?

Log in

Memory feeds imagination | Come out of the circle of time

Windows

People tend to take windows for granted. They're just something to look through ... to look past. For this exercise, we're going to look at the window.

Locate a window -- in your house, office, wherever it is convenient to get up close and personal with one.

First, just spend some time looking at the window. Notice what size it is, how it fits into the wall. How many panes does it have? Are they all whole or are there cracks? What color is your window? Look at the paint -- is it smooth and glossy or matte? Are their cracks or chips? What does the putty holding the panes in place look like? Is the window squeaky clean or is the glass smudged and streaked? Really observe the window until you can truly see it for what it is.

Now reach out and touch the window. Run your hands over the various parts. Is the window framed with wood, metal, or plastic? What does the frame feel like? Is it smooth or rough? What does the section where frame meets pane feel like? Slide your hand across the glass and feel its smoothness. Feel the temperature of the glass. Is it warm or cold? How does the temperature of the glass let you know what the temperature outside is?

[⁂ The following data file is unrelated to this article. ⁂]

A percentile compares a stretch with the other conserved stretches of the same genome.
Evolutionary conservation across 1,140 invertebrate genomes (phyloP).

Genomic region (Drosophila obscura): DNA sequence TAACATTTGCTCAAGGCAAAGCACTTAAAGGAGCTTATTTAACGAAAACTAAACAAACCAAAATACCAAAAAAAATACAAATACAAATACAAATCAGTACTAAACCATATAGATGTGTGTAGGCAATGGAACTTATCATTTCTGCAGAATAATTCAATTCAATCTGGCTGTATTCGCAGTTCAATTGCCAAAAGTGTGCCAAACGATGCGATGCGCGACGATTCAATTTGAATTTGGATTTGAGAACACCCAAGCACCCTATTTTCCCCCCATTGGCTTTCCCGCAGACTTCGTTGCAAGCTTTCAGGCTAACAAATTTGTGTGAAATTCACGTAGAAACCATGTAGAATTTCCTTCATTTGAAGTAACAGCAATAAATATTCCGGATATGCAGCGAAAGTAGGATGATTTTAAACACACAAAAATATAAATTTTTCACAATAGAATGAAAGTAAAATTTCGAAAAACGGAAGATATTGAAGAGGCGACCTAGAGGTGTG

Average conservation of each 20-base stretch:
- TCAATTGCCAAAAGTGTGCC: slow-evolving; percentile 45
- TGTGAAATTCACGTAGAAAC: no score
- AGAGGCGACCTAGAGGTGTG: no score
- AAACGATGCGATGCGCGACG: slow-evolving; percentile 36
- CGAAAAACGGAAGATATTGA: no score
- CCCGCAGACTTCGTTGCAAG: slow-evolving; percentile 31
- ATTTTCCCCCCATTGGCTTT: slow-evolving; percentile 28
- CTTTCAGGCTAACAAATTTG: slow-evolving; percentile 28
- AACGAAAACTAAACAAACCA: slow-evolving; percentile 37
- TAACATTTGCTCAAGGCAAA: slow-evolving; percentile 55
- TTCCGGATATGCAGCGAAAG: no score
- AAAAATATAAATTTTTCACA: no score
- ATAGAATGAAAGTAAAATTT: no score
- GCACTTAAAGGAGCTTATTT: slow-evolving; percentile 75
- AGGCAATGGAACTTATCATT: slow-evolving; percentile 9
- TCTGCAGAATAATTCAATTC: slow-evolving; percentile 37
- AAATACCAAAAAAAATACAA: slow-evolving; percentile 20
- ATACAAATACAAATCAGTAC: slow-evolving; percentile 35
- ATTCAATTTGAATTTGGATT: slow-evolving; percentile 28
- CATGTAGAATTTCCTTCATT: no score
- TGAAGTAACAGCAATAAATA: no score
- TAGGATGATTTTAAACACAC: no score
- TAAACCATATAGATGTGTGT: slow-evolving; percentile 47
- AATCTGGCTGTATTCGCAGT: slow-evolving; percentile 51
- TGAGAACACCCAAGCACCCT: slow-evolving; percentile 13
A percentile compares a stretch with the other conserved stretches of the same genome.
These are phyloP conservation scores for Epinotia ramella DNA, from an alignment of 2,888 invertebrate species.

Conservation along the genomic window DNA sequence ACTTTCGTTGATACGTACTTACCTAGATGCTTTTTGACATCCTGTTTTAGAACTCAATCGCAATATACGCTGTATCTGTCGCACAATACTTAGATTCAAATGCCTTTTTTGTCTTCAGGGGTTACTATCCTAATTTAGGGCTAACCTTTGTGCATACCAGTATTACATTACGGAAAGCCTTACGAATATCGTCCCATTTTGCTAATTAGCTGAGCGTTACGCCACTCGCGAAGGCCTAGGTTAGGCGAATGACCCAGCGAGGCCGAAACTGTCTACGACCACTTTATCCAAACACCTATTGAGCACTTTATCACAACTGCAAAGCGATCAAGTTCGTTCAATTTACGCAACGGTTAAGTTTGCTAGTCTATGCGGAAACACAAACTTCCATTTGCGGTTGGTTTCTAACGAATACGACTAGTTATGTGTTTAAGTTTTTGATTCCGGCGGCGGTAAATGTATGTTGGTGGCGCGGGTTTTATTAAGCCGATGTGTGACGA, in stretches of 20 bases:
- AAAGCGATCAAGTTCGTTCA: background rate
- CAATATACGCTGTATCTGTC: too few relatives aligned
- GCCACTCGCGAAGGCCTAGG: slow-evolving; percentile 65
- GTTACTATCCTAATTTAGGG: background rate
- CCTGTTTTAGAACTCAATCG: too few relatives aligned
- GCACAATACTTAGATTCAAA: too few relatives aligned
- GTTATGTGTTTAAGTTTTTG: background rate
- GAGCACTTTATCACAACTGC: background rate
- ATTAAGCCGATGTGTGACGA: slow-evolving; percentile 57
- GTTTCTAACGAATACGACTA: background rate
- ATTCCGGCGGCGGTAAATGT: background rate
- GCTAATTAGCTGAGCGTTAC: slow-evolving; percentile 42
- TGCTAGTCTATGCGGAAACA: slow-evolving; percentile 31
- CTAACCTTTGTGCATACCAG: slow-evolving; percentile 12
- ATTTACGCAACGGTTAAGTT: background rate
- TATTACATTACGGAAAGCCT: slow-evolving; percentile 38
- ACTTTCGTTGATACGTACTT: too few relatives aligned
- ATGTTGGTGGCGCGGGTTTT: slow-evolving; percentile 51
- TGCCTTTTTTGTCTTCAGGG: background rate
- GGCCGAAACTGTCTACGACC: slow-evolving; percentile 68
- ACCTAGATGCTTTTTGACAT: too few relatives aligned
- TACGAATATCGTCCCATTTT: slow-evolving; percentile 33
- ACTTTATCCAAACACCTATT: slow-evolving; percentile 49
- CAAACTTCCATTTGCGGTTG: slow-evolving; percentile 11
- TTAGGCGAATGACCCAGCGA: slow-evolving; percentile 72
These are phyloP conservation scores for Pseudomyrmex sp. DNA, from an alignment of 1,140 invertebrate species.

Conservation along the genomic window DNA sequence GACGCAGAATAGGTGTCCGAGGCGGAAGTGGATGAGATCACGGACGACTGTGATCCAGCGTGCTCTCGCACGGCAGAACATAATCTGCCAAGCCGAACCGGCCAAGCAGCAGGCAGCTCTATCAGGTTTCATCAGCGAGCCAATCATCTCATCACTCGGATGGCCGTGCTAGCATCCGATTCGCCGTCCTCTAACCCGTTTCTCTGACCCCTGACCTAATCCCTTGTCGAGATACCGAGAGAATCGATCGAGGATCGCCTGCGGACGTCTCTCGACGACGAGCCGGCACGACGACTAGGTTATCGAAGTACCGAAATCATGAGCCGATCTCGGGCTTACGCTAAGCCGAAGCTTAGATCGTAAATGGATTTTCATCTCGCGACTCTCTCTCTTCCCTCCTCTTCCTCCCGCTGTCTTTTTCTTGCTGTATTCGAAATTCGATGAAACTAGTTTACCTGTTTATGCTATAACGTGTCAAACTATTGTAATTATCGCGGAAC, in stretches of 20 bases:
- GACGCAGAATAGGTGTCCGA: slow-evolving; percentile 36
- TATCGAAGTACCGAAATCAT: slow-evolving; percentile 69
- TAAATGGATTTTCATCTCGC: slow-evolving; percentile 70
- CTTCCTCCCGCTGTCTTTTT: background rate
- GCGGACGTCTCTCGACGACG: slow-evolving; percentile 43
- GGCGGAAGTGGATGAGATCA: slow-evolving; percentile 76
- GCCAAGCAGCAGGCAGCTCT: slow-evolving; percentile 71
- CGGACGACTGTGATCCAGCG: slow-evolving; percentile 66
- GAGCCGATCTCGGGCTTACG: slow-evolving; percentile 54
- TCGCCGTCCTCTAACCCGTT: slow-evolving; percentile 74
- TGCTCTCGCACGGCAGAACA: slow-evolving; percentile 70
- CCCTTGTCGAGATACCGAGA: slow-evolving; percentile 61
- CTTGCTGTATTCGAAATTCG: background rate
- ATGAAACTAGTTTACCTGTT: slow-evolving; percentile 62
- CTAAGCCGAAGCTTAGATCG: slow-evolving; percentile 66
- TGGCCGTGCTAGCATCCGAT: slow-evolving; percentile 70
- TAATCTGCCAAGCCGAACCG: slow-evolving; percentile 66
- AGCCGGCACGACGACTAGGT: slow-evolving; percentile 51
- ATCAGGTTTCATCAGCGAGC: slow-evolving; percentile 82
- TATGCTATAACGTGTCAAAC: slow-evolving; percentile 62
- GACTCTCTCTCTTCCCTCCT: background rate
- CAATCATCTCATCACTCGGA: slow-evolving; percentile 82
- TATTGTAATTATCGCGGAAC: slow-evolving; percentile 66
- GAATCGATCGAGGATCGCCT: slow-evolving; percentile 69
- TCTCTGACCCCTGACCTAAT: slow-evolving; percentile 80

Do you notice any smells associated with your window? Can you smell the paint or the putty? Does the frame have a scent? Do you smell any window cleaner?

Now think about your window and appreciate it. Windows let you see into another place. They're almost magical things, showing you things that are going on somewhere else. Think how nice it is to have a window here in this spot. Think how nice it is to be behind that window if the weather outside is bad!

When you can truly be mindful of your window, you can let go and allow it to become "just" a window again -- but as with all of our exercises, you'll probably find that you keep your appreciation after this.

Latest Month

November 2013
S M T W T F S
     12
3456789
10111213141516
17181920212223
24252627282930

Tags

Powered by LiveJournal.com
Designed by Paulina Bozek